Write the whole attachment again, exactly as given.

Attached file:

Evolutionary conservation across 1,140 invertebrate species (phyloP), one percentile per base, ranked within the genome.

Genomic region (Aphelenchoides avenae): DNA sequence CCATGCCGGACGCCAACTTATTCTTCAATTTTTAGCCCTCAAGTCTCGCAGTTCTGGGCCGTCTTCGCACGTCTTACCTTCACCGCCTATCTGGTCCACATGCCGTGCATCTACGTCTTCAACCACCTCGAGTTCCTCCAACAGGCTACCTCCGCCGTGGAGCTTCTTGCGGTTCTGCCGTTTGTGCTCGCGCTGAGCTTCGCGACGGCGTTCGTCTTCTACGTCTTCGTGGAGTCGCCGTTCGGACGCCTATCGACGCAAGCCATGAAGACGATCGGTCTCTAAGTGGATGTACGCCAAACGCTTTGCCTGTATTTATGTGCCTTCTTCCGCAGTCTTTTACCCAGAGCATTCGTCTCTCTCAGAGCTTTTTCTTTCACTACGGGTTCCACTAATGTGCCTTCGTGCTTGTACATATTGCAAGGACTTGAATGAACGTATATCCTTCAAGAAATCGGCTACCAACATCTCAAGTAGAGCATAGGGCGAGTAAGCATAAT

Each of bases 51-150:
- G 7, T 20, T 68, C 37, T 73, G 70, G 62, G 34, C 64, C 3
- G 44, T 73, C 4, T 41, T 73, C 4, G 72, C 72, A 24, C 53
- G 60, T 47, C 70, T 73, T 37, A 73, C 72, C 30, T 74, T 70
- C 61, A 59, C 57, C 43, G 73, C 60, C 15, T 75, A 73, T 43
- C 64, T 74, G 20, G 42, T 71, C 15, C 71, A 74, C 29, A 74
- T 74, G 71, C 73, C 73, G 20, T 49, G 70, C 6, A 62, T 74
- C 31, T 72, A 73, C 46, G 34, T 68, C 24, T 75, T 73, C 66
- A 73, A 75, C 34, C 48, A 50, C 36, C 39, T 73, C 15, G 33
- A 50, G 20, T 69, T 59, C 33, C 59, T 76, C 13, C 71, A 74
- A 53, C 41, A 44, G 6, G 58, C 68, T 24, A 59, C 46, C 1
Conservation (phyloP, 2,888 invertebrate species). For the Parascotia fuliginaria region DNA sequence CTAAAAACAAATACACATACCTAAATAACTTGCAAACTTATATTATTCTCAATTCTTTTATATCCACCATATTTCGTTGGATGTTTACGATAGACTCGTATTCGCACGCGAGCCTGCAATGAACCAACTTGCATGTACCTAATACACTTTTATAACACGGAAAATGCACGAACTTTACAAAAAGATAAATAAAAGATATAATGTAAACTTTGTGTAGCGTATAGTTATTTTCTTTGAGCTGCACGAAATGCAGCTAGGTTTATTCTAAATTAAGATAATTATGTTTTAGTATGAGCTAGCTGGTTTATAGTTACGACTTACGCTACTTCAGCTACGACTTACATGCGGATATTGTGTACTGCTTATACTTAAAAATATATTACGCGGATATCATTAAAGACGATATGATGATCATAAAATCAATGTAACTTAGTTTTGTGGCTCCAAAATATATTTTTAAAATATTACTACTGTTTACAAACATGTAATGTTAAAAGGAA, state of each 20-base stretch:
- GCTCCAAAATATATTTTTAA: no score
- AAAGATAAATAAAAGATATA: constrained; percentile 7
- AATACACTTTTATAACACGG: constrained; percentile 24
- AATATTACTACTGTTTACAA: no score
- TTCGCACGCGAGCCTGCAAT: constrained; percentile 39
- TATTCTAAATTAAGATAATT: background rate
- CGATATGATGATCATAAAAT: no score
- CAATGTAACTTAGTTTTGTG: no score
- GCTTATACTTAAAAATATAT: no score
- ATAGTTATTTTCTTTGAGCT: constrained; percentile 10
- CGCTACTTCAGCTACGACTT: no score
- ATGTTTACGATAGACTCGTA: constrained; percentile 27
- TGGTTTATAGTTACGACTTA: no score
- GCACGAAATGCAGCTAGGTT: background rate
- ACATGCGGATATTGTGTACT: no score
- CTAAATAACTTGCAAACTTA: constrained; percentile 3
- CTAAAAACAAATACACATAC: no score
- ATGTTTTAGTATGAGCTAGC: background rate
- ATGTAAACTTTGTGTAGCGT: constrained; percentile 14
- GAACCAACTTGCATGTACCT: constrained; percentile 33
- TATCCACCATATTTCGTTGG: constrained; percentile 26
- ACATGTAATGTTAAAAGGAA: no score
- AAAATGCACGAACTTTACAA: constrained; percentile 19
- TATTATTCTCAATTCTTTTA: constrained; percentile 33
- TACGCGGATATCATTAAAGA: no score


Evolutionary conservation across 1,140 invertebrate species (phyloP), one percentile per base, ranked within the genome.

Genomic region (Aphelenchoides avenae): DNA sequence CCATGCCGGACGCCAACTTATTCTTCAATTTTTAGCCCTCAAGTCTCGCAGTTCTGGGCCGTCTTCGCACGTCTTACCTTCACCGCCTATCTGGTCCACATGCCGTGCATCTACGTCTTCAACCACCTCGAGTTCCTCCAACAGGCTACCTCCGCCGTGGAGCTTCTTGCGGTTCTGCCGTTTGTGCTCGCGCTGAGCTTCGCGACGGCGTTCGTCTTCTACGTCTTCGTGGAGTCGCCGTTCGGACGCCTATCGACGCAAGCCATGAAGACGATCGGTCTCTAAGTGGATGTACGCCAAACGCTTTGCCTGTATTTATGTGCCTTCTTCCGCAGTCTTTTACCCAGAGCATTCGTCTCTCTCAGAGCTTTTTCTTTCACTACGGGTTCCACTAATGTGCCTTCGTGCTTGTACATATTGCAAGGACTTGAATGAACGTATATCCTTCAAGAAATCGGCTACCAACATCTCAAGTAGAGCATAGGGCGAGTAAGCATAAT

Each of bases 51-150:
- G 7, T 20, T 68, C 37, T 73, G 70, G 62, G 34, C 64, C 3
- G 44, T 73, C 4, T 41, T 73, C 4, G 72, C 72, A 24, C 53
- G 60, T 47, C 70, T 73, T 37, A 73, C 72, C 30, T 74, T 70
- C 61, A 59, C 57, C 43, G 73, C 60, C 15, T 75, A 73, T 43
- C 64, T 74, G 20, G 42, T 71, C 15, C 71, A 74, C 29, A 74
- T 74, G 71, C 73, C 73, G 20, T 49, G 70, C 6, A 62, T 74
- C 31, T 72, A 73, C 46, G 34, T 68, C 24, T 75, T 73, C 66
- A 73, A 75, C 34, C 48, A 50, C 36, C 39, T 73, C 15, G 33
- A 50, G 20, T 69, T 59, C 33, C 59, T 76, C 13, C 71, A 74
- A 53, C 41, A 44, G 6, G 58, C 68, T 24, A 59, C 46, C 1
Conservation (phyloP, 2,888 invertebrate species). For the Parascotia fuliginaria region DNA sequence CTAAAAACAAATACACATACCTAAATAACTTGCAAACTTATATTATTCTCAATTCTTTTATATCCACCATATTTCGTTGGATGTTTACGATAGACTCGTATTCGCACGCGAGCCTGCAATGAACCAACTTGCATGTACCTAATACACTTTTATAACACGGAAAATGCACGAACTTTACAAAAAGATAAATAAAAGATATAATGTAAACTTTGTGTAGCGTATAGTTATTTTCTTTGAGCTGCACGAAATGCAGCTAGGTTTATTCTAAATTAAGATAATTATGTTTTAGTATGAGCTAGCTGGTTTATAGTTACGACTTACGCTACTTCAGCTACGACTTACATGCGGATATTGTGTACTGCTTATACTTAAAAATATATTACGCGGATATCATTAAAGACGATATGATGATCATAAAATCAATGTAACTTAGTTTTGTGGCTCCAAAATATATTTTTAAAATATTACTACTGTTTACAAACATGTAATGTTAAAAGGAA, state of each 20-base stretch:
- GCTCCAAAATATATTTTTAA: no score
- AAAGATAAATAAAAGATATA: constrained; percentile 7
- AATACACTTTTATAACACGG: constrained; percentile 24
- AATATTACTACTGTTTACAA: no score
- TTCGCACGCGAGCCTGCAAT: constrained; percentile 39
- TATTCTAAATTAAGATAATT: background rate
- CGATATGATGATCATAAAAT: no score
- CAATGTAACTTAGTTTTGTG: no score
- GCTTATACTTAAAAATATAT: no score
- ATAGTTATTTTCTTTGAGCT: constrained; percentile 10
- CGCTACTTCAGCTACGACTT: no score
- ATGTTTACGATAGACTCGTA: constrained; percentile 27
- TGGTTTATAGTTACGACTTA: no score
- GCACGAAATGCAGCTAGGTT: background rate
- ACATGCGGATATTGTGTACT: no score
- CTAAATAACTTGCAAACTTA: constrained; percentile 3
- CTAAAAACAAATACACATAC: no score
- ATGTTTTAGTATGAGCTAGC: background rate
- ATGTAAACTTTGTGTAGCGT: constrained; percentile 14
- GAACCAACTTGCATGTACCT: constrained; percentile 33
- TATCCACCATATTTCGTTGG: constrained; percentile 26
- ACATGTAATGTTAAAAGGAA: no score
- AAAATGCACGAACTTTACAA: constrained; percentile 19
- TATTATTCTCAATTCTTTTA: constrained; percentile 33
- TACGCGGATATCATTAAAGA: no score